- Setting your thermostat to 68 degrees, and as many as five degrees lower while you're asleep or away from home, can reduce yearly heating costs by as much as $70.
- Open drapes and shades on south-facing windows to let natural light and heat in, then close them when it gets dark.
- Wash your clothes in cold water.
- Replace your furnace or heat pump filter regularly. A furnace with clean air flow doesn't have to work as hard, and it uses less energy.
- Install low-flow showerheads and faucets.
- Use compact fluorescent light (CFL) bulbs.
- Weather stripping doors and sealing windows can reduce heating and cooling costs by as much as 10 percent.
Source: XCel Energy spokesman Joe Fuentes
Last winter, Ace at the Curve employee Jim Warren cut his home energy costs by replacing all his windows. He also stopped warm air from leaving his house by caulking around those windows, and he put a hotel shower cap over the inside grate of a bathroom fan.
There are a number of ways to reduce spending on energy and winterize your home through the colder months. Some methods are more involved than others.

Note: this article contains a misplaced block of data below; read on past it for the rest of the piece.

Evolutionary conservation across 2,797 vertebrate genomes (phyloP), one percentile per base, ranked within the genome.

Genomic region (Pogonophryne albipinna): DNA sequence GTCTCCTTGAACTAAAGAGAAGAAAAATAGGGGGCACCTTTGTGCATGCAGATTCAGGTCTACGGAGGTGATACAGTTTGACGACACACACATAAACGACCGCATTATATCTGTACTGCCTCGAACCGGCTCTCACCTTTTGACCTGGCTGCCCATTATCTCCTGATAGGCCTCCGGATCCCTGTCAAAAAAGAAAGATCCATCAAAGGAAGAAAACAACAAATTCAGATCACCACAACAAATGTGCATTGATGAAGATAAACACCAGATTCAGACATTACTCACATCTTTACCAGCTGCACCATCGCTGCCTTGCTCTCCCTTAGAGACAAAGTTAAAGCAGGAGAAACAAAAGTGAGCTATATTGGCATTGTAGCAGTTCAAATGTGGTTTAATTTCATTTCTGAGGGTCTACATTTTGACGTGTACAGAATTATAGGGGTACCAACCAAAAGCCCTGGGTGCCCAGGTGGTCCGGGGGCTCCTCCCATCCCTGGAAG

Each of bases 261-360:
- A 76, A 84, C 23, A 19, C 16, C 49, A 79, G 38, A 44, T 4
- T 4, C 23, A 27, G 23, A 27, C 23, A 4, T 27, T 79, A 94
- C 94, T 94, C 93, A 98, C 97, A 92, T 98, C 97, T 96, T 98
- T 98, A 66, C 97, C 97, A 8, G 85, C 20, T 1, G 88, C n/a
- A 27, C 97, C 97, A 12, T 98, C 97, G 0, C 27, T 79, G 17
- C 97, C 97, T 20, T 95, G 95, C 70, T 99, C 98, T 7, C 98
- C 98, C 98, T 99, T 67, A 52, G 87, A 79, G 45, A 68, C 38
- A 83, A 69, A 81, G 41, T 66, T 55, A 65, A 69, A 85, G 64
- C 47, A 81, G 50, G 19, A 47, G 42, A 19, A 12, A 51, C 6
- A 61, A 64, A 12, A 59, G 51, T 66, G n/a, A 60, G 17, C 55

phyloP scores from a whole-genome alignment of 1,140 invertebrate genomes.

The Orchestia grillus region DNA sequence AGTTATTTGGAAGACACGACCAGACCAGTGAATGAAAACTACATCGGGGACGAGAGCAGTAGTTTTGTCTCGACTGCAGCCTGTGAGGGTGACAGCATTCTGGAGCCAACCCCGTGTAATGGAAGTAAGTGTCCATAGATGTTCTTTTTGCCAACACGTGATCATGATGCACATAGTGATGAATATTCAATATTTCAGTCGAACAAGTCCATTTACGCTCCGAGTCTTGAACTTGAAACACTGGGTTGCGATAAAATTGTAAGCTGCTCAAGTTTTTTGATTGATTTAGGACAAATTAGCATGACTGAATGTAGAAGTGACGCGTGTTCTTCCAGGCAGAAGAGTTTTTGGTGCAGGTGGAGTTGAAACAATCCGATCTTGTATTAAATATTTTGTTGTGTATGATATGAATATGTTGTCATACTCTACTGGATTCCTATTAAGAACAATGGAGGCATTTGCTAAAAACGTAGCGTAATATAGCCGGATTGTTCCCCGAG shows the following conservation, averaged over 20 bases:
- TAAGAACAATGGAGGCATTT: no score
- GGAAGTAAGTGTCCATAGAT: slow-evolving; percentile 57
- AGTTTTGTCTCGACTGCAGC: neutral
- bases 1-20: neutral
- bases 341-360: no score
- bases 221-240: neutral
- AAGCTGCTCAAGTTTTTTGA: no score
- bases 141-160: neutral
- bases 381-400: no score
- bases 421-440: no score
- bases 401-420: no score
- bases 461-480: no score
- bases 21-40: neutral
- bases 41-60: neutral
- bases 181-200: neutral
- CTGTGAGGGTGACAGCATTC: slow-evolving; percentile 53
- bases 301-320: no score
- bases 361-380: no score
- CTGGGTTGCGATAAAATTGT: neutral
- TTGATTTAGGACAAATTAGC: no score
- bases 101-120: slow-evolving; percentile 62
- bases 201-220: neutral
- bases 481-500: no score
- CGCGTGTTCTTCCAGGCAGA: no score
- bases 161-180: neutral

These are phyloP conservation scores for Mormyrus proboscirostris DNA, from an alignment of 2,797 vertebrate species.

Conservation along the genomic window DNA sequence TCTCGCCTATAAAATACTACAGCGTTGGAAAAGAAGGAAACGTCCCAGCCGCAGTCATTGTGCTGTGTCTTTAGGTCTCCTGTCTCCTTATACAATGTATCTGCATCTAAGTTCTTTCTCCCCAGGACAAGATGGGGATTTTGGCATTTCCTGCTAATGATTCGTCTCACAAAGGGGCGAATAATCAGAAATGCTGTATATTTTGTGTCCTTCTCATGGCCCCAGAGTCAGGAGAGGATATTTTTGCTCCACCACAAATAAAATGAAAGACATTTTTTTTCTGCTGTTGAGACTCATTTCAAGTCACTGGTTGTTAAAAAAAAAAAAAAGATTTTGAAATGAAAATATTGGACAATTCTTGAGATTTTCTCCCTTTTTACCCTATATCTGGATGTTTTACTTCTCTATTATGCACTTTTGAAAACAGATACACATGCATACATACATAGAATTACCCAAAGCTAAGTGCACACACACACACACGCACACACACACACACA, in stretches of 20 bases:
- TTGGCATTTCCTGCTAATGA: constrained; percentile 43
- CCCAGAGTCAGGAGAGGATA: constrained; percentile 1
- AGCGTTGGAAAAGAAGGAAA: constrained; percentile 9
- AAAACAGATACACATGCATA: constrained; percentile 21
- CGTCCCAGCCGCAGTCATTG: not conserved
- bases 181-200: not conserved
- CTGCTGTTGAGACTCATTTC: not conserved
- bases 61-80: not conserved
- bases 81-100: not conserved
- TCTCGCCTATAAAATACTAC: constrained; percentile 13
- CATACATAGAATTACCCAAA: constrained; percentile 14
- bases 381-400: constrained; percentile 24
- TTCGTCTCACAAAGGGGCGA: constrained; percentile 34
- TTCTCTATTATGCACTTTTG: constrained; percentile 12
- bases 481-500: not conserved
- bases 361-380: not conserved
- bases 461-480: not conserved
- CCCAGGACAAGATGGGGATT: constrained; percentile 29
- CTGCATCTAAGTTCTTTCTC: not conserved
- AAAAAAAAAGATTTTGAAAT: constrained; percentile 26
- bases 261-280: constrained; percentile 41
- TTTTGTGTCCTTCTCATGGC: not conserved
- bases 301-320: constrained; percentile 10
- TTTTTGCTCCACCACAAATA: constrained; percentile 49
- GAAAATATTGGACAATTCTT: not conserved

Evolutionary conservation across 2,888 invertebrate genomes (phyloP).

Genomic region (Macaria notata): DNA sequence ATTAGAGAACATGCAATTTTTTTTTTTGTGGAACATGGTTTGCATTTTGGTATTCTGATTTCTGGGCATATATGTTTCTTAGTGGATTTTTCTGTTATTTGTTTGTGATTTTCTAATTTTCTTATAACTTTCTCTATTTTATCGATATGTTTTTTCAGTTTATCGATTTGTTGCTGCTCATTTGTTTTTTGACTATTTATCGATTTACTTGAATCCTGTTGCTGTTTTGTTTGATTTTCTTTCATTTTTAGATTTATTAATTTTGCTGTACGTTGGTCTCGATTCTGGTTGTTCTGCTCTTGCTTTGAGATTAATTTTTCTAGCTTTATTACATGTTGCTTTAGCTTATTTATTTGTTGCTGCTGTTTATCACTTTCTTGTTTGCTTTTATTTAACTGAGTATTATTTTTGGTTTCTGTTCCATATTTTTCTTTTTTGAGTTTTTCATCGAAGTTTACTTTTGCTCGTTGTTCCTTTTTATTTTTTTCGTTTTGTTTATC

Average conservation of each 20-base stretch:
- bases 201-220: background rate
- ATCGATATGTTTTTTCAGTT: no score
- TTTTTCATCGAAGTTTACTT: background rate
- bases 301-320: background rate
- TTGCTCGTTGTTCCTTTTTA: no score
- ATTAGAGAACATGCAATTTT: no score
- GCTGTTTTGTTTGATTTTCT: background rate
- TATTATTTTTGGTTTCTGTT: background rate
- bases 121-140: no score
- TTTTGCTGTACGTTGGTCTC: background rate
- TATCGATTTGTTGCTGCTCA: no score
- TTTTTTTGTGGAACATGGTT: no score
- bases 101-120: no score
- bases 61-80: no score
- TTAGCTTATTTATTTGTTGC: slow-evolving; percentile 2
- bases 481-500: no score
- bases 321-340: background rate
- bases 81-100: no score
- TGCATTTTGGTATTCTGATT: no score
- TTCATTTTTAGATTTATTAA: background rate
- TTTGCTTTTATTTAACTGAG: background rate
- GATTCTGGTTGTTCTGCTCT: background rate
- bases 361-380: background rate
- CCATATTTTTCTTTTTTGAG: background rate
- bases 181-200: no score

"Anything you can do to stop the infiltration of cold air will dramatically reduce your heating bill," Warren said. Placing pieces of foam between a wall and an outlet cover, sealing windows with shrink wrap, caulking gaps around doors, and sealing the back of a garage door with an insulated double-foil wrap all can keep cold air from getting into a house.
A package of foam for electrical outlets costs about $4 and covers four outlets.
There's not a lot of air that comes through, but the difference is noticeable, Warren said.
"You'd be surprised. When it's really cold outside, go put your hand on an outside wall next to an outlet. You'll feel cold air," he said. A package of shrink wrap for windows costs about $12 and creates what Warren called a "dead space," where cold air is blocked from getting inside.
There also are ways to cut costs by expending minimal effort and no money, said Joe Fuentes, a spokesperson for XCel Energy. Those efforts include setting a thermostat to 68 degrees or lower, washing clothes in cold water and opening drapes on south-facing windows.
"If you open your shades or blinds or drapes, close them in the evening when the sun goes down," Fuentes said. "That's kind of a common sense thing, but people forget sometimes, especially somewhere like Steamboat where you might have a nice view."
Installing a low-flow showerhead can reduce the amount of water used and the amount of energy to heat it. Fuentes said minimal changes, such as using cold water for laundry, can make a sizeable difference without much effort on the consumer's side.
"It's one of those things where, if you don't need to use energy, don't," Fuentes said.
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